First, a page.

Sending a Family Member to Alcohol Rehab
The decision to send a family member or loved one to rehab for alcohol addiction is never an easy one. The individual’s family may have many fears about rehab itself, about how the person will respond both to the intervention and to treatment, and about how the process of finding a rehab and getting the person into treatment works.
There are many resources that can help. Knowing a little bit more about the process can make it easier to take the steps necessary to get a loved one needed treatment. Ultimately, the challenges of the process are offset by the hope that the individual will leave rehab in recovery from addiction, making it possible for the whole family to heal.
How to send a family member to alcohol rehab?
Families that spot an addiction in a loved one can start the healing process by researching treatment options. Once a provider has been chosen, the family can hold a conversation about the addiction and its consequences. After that talk, they can escort the person to the treatment program they have chosen. While it is never easy to send a family member to rehab, families that do so could be making a choice that keeps the family healthy, happy, and intact.
Sending a Family Member to Rehab
When a person or family suspects that a loved one is struggling with an addiction, it is easy to become overwhelmed with fear. Breaking the process down into steps can make it easier to manage the process and get treatment started quickly, which experts agree is more likely to result in long-term recovery.
The first step is to recognize when it is time to get help and admit the individual into rehab. It can be a challenge to recognize when a loved one is struggling with addiction, rather than just drinking too much on occasion. According to the National Institute on Alcohol Abuse and Alcoholism, some signs that can help determine when a loved one may be ready for rehab include:1
- Missing work or school due to being hungover or because of drinking.
- Spending a lot of time obtaining alcohol, drinking alcohol, or recovering from alcohol use.
- Feeling physically ill when they stop drinking with withdrawal symptoms that may include shakiness, nausea, sleeplessness, or seeing things.
- Continuing to drink even if it is causing trouble with family or friends.
- Regularly getting into dangerous situations while drinking, such as driving, swimming, or using machinery while under the influence of alcohol.
Other alterations in behavior that cause concern and that happen regularly when the person is drinking can also be signs that alcohol misuse or addiction exists.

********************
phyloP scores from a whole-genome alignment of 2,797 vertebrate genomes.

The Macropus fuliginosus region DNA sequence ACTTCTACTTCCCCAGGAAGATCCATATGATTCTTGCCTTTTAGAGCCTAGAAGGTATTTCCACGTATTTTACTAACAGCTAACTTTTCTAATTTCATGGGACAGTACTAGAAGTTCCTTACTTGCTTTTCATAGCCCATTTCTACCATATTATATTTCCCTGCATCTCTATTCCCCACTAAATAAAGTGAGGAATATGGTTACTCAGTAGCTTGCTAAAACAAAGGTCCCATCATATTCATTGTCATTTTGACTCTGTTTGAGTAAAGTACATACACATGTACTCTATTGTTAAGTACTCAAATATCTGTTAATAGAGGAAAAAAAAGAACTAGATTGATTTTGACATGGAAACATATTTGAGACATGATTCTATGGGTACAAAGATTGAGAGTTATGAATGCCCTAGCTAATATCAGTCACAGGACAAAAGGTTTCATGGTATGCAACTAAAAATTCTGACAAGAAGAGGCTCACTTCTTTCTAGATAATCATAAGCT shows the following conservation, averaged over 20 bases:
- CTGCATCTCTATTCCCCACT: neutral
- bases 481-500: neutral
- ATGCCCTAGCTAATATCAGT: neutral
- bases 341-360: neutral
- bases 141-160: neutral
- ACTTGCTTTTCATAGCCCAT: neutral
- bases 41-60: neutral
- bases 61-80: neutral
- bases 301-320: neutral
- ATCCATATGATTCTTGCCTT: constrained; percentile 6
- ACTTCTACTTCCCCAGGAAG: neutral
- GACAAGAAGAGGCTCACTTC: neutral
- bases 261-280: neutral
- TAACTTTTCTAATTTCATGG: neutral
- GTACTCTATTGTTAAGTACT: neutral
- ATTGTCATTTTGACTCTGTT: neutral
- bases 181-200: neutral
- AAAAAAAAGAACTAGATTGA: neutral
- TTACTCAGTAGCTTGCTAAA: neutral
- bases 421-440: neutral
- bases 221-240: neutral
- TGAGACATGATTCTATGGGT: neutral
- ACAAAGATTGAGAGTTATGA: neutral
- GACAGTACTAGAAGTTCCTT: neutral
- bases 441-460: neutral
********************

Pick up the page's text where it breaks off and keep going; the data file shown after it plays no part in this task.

It can be challenging for family members to recognize these symptoms or admit that they add up to an alcohol use disorder, the clinical term for alcohol addiction. It can sometimes be even harder to ask for help. However, when you observe the symptoms of alcohol addiction and realize that it is time to find help for that person, certain steps, described more thoroughly below, can make the process of getting a loved one into rehab easier.
It is important to note that detox from alcohol can be a dangerous process. While some families may be tempted to try to encourage their loved one to just quit “cold turkey,” or suddenly, this can result in withdrawal symptoms that could prove dangerous or even deadly, depending on the severity and duration of the alcohol use. For this reason, medical detox in a reputable rehab program is a much safer option for alcohol addiction recovery.
Finding an Alcohol Rehab Program
Although it may seem counterintuitive to choose a rehab program before speaking with a loved one about the issue, a person who is thinking of entering treatment is more likely to do so if the program is ready to accept them immediately. Any delay could allow the person to back away from a decision to enter treatment.
A wide variety of private addiction treatment facilities are available all over the US. It’s important to find a program that fits the individual’s needs. While the choices are many, knowing what to look for in a facility can keep family members from feeling overwhelmed by the available options.
One option provides treatment in an inpatient, residential rehab facility. These facilities are able to provide 24-hour supervision and support that enable individuals to focus fully on the treatments and therapies that can help them achieve recovery, making a positive outcome more likely.
Services to look for in a residential rehab include:
- Medical detox.
- The ability to treat co-occurring substance use and mental health disorders simultaneously.
- The capability to provide medical support during recovery, if needed.
- Research-based therapies, such as Cognitive Behavioral Therapy (CBT).
- Family therapy.
- Peer support groups.
- Education and training in post-treatment coping tools and strategies.